Make mines a double
GO WALK:A heritage walk in a former mining area at Silvermines was so interesting that JOHN G O'DWYERwent back again
FOR ONCE, TARDINESS paid off. Intending to traverse the Silvermines Ridge as part of the admirable Nenagh Walking Festival, I missed the departure and ended up instead on the heritage walk. I fell on my boots, though, for local historian Eamon De Stafford was soon offering fascinating glimpses into the past.
Eloquently bringing the Silvermines mining tradition to life, he explained that while multitudes starved across Ireland during the famine, this area enjoyed a boom. Amid the forlorn remains of abandoned pits, he told us mining existed here for centuries and, at its peak, employed thousands in the brutally hard and unforgiving dangerous business of 19th-century ore extraction.
Mining is, however, a fickle endeavour, hugely dependent on price, and a fall in worldwide demand brought an abrupt end to the mining in the late 20th century.
My appetite had been irredeemably whetted and so inevitably I was soon back in the Silvermines to tackle its fine camel-back ridge, starting from the village’s large Catholic church.
Here I followed the road south, by the primary school, to the old mining area. First to catch my eye was an oddly attractive stone building that is now bereft of purpose but housed the once cutting-edge technology of the great Cornish steam engine that pumped water and raised ore in the mineshaft.
Turning right past a furnace house, briefly used for extracting ore from tailings, I passed several more spookily silent monuments to industrialisation before reaching a minor road. Swinging left, I soon reached a farm building where an enclosed, muddy lane on the left lead to the great expanse of the open-cast mining pits.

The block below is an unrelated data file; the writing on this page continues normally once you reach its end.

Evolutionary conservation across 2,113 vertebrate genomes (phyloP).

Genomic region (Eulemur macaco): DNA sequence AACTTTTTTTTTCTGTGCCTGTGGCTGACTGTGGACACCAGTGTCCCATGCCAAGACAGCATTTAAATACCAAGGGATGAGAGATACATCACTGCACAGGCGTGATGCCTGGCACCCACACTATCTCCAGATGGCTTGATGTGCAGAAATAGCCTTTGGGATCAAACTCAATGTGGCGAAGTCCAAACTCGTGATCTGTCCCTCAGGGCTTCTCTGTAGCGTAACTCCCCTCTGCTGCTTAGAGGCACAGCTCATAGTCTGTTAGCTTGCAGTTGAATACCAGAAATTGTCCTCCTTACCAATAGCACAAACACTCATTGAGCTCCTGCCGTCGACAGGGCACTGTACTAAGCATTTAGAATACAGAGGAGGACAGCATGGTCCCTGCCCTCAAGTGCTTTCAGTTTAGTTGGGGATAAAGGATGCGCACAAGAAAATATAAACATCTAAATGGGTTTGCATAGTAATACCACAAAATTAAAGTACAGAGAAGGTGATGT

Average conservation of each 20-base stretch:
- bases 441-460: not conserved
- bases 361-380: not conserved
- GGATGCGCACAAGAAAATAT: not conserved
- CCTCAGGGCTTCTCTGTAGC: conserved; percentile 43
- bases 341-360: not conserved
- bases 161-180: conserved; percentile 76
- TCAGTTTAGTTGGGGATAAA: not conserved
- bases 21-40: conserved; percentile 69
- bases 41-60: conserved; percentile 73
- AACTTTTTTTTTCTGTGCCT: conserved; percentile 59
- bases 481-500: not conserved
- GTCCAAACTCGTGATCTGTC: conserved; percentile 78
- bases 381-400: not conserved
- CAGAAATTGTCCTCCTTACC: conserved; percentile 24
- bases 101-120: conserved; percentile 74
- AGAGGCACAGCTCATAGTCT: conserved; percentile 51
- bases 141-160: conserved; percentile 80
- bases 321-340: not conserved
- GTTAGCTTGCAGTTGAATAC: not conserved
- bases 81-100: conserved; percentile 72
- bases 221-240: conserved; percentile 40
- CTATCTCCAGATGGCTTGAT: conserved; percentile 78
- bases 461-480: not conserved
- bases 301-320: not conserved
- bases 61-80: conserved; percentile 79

I now tagged the disused mine’s service road as it doglegged uphill with the sublime patchwork of the north Tipperary countryside laid out below and the huge flooded pit of the Magcobar mine to my right. When a spur from the road went right, I followed this until it petered out at the edge of farmland.
Now the Silvermines Ridge beckoned enticingly and so I followed a fence steeply upwards to arrive on point 489m, with the great whaleback imminence of Keeper Hill now creeping above the southern horizon.
Here, gazing down upon the full extent of the old mine workings, I immediately noticed how the timeless forces of nature were already busy re-wilding the huge ugly spoil heaps of this once industrial landscape.
Reflecting on how the natural world ultimately defeats all human endeavour, I couldn’t help wondering about the future. Will this egregiously scarred landscape ultimately morph into some kind of green museum with, perhaps, a preservation order to ensure its survival, or could the price of ore rise spectacularly and cause mining to recommence as regularly happened in the past?
Unable even to guess, I swung left instead and followed the undulating ridge as it galloped southwest offering fine views of the Slieve Felim Hills.
Entering woodlands near Coolyhorney, I descended sympathetic gravel tracks to the serenely high parking place at Step.
Clever clogs that I am, I had arranged for a pick-up here, but if you can’t make similar arrangements, don’t worry – a scenic road walk north and downhill will deposit you back in postcard-pretty Silvermines after about 35 minutes.
Start pointFrom Nenagh take the R500 to Silvermines. Cross the R499 in the village and park beside the Catholic church.
SuitabilityThe route has just one steep section and generally presents few navigational difficulties. Walkers need boots and warm clothing, though, and awareness that disused mines hold unseen dangers, so fenced off areas should not be entered.
TimeAllow 3.5 hours.
Map OSI Discovery Series, sheet 59.